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Locals refer to the Kitulo Plateau as Bustani ya Mungu – The Garden of God – whereas botanists have dubbed it the Serengeti of Flowers, host to ‘one of the great floral spectacles of the world’.
Kitulo is indeed a rare botanical marvel, home to a full 350 species of vascular plants, including 45 varieties of terrestrial orchids, which erupt into a riotous wildflower display of breathtaking scale and diversity during the main rainy season of late November to April.
Perched at around 2,600 meters (8,500 ft) between the rugged peaks of the Kipengere, Poroto, and the Livingstone Mountains, the well-watered volcanic soils of Kitulo support the largest and the most important montane grassland community in Tanzania.
Having its unique flower species remained wild, with birds singing and migrating to the highland forests, Kitulo Plateau National Park is the latest and newcomer to Tanzania’s tourist attraction sites.
Bustani ya Mungu (God’s Garden) is the visitor’s name given to this new park, the only of its kind in Africa where wildflowers, birds, and harmonious grass-eating mammals are dominating.
Kitulo Plateau is perched between the rugged peaks of the Kipengere, Livingstone, and Poroto Mountains in the Southern Highlands of Tanzania. It is the site of one of the world’s great floral spectacles.
The eminently hike-able park is carpeted in wildflowers for six months of the year, from November to April. There is a documented 350 species of wildflowers including lilies and fields of daisies.
Although sparse in the big game, this natural botanical garden is highly alluring to bird watchers who thrill to sightings of rare Denham’s bustard, the endangered blue swallow, mountain marsh widow, Njombe cisticola, and Kipengere seedeater.
Endemic species of butterfly, chameleon, lizard, and frog further enhance the biological wealth of God’s Garden. Unique and the only of its kind in Africa for natural orchids and birds, this park has been gazetted last year set for tourists.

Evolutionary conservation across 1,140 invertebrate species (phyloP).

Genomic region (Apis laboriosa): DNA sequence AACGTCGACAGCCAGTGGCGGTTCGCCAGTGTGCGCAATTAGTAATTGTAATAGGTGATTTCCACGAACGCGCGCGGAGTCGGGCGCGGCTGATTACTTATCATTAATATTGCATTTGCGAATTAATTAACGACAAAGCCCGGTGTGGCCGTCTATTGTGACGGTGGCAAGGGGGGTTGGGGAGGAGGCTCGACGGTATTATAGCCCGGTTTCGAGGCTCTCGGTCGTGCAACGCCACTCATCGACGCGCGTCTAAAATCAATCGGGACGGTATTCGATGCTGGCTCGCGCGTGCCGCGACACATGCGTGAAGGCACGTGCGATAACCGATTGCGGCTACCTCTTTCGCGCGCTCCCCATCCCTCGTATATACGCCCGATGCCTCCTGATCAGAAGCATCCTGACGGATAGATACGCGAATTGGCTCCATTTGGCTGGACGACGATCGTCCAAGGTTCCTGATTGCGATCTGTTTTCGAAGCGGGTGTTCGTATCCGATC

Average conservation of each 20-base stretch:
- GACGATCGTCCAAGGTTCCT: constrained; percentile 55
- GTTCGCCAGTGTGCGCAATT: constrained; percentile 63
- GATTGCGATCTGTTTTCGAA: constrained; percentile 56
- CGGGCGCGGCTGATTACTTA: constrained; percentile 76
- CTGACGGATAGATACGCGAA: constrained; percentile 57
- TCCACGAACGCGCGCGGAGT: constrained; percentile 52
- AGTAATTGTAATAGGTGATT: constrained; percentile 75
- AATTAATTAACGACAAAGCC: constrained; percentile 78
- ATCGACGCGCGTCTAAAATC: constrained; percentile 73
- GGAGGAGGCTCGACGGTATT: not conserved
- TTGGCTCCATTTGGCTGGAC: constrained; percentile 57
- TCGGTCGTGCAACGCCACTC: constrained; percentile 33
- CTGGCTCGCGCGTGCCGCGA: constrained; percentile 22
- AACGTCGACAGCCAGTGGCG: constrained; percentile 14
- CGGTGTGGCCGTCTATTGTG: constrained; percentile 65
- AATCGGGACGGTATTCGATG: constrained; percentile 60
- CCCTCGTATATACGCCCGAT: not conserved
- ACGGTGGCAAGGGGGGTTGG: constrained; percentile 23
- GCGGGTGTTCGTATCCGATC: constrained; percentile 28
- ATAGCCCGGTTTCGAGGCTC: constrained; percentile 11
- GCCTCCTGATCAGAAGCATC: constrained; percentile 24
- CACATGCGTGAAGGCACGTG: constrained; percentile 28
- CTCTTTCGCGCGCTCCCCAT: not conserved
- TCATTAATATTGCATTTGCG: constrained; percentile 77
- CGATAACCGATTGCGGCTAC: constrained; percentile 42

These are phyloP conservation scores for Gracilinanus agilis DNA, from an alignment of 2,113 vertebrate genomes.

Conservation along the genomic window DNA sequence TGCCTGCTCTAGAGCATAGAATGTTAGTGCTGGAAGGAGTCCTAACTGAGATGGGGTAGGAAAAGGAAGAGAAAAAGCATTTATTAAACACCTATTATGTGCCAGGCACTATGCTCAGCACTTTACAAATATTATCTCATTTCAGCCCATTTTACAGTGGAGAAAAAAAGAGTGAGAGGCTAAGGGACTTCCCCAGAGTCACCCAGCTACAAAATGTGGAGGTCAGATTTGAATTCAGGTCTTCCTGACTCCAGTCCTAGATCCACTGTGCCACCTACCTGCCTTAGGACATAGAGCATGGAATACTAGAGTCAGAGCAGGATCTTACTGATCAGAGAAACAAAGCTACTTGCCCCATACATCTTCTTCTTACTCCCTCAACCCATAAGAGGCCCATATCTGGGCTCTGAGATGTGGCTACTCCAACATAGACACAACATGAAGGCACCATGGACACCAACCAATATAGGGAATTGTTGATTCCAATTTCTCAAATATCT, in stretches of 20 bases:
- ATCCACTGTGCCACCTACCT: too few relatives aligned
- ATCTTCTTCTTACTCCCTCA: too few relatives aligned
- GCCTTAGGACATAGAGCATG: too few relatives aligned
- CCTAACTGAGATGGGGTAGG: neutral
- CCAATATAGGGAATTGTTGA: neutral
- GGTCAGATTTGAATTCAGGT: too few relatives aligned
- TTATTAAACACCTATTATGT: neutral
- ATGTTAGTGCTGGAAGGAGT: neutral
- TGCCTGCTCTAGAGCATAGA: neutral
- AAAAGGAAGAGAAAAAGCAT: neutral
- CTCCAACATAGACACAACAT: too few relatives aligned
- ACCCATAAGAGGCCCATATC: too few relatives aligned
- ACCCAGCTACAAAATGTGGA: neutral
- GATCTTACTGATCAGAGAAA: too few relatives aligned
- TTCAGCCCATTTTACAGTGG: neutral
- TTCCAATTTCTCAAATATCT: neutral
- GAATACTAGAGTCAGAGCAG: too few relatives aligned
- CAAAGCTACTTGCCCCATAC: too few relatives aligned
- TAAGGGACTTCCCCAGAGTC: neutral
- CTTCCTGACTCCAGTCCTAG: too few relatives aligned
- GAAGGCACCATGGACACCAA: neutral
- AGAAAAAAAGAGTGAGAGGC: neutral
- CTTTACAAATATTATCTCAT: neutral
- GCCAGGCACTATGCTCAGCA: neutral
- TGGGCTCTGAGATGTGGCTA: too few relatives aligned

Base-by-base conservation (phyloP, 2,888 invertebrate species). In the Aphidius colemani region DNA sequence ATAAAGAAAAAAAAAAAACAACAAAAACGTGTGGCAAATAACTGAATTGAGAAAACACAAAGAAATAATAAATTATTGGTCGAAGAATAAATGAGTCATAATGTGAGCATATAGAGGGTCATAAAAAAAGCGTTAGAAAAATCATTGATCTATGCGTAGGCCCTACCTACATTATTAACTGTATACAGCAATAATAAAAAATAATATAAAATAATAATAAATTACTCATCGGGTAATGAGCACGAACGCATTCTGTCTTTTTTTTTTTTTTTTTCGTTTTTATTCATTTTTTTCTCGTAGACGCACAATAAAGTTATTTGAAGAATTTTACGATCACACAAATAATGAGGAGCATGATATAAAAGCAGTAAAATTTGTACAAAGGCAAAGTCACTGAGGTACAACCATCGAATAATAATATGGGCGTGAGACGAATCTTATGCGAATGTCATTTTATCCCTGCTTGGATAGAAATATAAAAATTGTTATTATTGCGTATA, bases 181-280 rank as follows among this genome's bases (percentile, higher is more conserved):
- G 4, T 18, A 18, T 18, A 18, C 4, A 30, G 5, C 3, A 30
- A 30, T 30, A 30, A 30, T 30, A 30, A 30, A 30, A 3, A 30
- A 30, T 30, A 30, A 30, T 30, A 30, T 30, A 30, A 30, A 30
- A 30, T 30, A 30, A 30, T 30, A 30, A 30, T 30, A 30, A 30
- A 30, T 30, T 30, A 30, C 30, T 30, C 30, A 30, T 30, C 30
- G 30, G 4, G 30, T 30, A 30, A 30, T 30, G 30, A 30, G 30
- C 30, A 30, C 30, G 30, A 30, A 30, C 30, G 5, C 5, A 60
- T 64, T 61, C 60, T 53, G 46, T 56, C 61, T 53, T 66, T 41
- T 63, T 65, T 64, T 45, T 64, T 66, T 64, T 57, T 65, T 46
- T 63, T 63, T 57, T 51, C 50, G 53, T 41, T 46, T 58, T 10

Kitulo National Park stands alone, boasting of being the only tourist attractive site in the continent offering floristic visits than the traditional wildlife photographic holidays which most tourists to Tanzania are used to experience. Tourists from all corners of the world are now exposed to this park and are expected to book their itineraries to this new park.
There are about 400 plant species, most of them are wildflowers and other such attractive, natural plants, which no doubt at all, will attract visitors to go there. Recorded 45 endemic orchid species are found only in the park than any other part of the world.
The park covers 413 kilometers of forest-land, dominated by plants and few wild animals which together form a natural habitat that is tourist attractive by itself. The park’s scenery is comparable to the Biblical Garden of Eden, as most visitors there say.
Added to its natural attractions and uniqueness, Kitulo Plateau is the natural resting site for intercontinental migrating birds during periods of the year on their way to Europe.
It is only in this park where migrating Storks rest while flying from Cape Town in South Africa to Northern Europe.
European White Storks and other species of Storks from Scandinavian countries via West Africa migrate to brood inside Kitulo Plateau on their way, flying across the European and African continents every year. These big, attractive birds stop in this park for some months and later continue with their long journey across the continent.
Kitulo National Park is the only natural habitat area in Africa perched on the sky at a higher altitude than any known park in the continent.
It is located 3,000 meters above sea level on the East African massif, much influenced by the eastern Rim of the Great Rift Valley which stretches from the Red Sea in the Middle East across North and East Africa to Mozambique in Southern Africa.
To reach the park, one has to drive from Chimala town along with the Dar es Salaam to Mbeya highway, then climb the scenic plateau through 57 pin-corners through the spectacular rough road known as “Hamsini na Saba” or Fifty-Seven by the number of its pin, sharp corners.